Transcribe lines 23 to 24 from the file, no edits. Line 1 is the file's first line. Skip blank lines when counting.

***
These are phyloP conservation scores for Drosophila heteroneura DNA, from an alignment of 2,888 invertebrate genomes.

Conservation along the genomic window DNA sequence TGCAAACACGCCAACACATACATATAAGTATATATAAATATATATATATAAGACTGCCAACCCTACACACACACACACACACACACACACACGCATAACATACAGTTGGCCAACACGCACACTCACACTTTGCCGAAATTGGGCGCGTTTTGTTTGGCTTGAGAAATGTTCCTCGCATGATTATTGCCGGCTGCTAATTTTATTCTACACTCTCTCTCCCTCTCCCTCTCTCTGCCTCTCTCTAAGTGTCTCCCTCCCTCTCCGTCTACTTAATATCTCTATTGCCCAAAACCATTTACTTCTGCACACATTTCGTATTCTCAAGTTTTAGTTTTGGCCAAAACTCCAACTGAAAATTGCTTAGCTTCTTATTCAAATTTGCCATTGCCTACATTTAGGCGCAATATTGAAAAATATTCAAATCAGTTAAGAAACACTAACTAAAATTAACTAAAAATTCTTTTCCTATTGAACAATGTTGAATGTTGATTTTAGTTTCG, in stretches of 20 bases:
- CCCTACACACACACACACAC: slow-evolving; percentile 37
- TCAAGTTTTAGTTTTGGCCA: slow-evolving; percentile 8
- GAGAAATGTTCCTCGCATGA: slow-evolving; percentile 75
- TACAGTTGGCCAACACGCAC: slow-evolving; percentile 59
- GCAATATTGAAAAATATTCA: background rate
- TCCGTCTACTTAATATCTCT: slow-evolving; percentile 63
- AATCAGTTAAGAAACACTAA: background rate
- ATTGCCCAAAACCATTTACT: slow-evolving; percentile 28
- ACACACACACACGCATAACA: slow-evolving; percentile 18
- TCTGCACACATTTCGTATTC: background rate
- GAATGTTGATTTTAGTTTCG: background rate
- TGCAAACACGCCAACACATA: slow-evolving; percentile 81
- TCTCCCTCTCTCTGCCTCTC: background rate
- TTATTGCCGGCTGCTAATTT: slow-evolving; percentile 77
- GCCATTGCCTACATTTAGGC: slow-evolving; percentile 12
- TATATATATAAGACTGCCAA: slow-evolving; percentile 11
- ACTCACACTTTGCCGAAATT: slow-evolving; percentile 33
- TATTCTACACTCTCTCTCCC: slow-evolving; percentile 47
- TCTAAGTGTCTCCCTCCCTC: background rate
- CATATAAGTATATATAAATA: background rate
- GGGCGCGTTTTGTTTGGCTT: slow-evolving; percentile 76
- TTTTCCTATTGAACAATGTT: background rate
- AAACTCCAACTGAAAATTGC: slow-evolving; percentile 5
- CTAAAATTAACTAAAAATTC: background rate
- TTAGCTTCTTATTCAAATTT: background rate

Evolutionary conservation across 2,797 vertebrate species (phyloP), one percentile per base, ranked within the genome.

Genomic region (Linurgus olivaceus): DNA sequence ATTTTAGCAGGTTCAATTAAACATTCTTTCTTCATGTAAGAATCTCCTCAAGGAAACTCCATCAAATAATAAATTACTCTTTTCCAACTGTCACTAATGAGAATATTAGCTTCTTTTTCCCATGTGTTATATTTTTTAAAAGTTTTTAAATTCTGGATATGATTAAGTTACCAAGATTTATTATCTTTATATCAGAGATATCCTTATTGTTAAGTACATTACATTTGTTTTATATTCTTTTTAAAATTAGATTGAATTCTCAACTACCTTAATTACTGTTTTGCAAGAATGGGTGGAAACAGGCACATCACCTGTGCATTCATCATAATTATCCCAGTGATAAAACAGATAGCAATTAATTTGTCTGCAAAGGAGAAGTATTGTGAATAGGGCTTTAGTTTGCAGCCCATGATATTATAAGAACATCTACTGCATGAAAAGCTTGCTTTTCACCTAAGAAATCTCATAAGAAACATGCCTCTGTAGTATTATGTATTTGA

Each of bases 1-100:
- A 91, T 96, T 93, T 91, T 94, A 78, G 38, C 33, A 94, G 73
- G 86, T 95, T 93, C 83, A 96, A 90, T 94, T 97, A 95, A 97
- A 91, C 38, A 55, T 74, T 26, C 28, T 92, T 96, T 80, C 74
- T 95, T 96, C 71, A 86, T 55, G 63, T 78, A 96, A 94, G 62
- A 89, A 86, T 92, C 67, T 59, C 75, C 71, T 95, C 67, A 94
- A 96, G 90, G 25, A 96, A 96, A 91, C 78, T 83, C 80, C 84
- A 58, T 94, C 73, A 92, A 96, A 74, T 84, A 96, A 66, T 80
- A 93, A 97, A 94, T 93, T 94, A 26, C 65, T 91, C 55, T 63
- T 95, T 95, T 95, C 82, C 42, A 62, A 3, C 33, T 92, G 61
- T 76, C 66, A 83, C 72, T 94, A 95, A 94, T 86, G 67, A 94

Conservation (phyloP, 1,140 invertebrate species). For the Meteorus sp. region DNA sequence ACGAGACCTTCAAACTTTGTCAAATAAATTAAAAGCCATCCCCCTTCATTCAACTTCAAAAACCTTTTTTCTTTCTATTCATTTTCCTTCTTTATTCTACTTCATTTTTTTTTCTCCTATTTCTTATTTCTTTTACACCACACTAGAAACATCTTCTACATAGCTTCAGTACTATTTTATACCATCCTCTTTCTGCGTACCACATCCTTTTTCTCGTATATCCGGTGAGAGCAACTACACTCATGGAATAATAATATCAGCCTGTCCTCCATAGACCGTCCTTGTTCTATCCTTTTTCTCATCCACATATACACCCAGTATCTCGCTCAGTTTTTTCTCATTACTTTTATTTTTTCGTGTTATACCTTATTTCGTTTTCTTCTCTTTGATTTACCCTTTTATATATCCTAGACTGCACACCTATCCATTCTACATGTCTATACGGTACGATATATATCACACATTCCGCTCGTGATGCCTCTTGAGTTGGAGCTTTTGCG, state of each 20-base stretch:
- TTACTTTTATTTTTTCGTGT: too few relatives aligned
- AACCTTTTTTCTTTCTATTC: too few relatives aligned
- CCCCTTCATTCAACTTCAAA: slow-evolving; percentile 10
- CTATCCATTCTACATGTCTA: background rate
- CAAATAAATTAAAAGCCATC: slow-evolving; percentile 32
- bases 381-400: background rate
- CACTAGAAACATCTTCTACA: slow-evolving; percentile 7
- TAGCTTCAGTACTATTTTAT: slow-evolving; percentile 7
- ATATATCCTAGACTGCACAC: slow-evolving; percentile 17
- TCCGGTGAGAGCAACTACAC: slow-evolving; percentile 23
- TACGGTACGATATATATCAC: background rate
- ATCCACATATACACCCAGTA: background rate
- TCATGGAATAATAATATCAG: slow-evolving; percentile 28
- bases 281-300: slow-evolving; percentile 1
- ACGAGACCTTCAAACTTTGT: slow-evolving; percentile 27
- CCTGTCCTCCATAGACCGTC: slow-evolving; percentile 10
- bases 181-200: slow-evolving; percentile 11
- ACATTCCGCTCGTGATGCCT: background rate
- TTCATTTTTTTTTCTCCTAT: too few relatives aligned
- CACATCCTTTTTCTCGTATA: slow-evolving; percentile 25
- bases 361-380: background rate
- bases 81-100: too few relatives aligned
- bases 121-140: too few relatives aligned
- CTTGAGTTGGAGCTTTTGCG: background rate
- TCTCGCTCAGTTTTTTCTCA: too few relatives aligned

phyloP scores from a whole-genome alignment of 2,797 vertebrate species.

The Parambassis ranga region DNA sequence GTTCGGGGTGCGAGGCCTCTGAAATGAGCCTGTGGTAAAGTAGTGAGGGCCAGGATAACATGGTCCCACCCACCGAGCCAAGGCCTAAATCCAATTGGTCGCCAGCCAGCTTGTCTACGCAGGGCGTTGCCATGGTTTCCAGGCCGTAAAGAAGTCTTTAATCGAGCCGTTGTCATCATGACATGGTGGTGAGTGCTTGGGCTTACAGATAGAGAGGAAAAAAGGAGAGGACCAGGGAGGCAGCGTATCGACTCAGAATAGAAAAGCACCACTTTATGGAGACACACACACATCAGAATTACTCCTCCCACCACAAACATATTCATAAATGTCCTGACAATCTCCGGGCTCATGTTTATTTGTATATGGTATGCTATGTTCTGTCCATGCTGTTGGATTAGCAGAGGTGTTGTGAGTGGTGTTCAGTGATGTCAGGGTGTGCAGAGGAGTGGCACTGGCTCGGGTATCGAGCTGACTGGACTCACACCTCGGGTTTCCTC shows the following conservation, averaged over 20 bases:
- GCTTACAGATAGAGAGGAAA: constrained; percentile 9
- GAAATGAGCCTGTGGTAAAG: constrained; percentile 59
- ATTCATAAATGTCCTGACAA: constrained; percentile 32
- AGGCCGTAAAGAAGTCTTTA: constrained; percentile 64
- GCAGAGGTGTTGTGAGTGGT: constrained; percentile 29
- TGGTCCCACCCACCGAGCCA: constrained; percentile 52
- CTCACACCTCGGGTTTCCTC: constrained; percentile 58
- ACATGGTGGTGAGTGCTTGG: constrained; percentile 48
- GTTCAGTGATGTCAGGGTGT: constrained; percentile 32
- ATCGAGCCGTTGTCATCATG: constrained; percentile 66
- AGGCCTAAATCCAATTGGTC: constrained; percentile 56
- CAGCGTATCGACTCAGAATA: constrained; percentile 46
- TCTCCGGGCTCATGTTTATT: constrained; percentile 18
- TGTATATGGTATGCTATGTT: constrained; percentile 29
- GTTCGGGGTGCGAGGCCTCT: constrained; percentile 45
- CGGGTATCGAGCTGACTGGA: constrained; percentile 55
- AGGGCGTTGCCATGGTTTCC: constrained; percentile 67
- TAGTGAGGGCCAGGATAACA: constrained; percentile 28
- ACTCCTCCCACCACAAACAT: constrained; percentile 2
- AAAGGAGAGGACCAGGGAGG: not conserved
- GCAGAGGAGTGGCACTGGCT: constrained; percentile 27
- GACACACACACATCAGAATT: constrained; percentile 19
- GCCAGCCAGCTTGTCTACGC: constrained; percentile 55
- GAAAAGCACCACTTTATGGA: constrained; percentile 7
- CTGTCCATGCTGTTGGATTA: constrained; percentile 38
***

- GGGCGCGTTTTGTTTGGCTT: slow-evolving; percentile 76
- TTTTCCTATTGAACAATGTT: background rate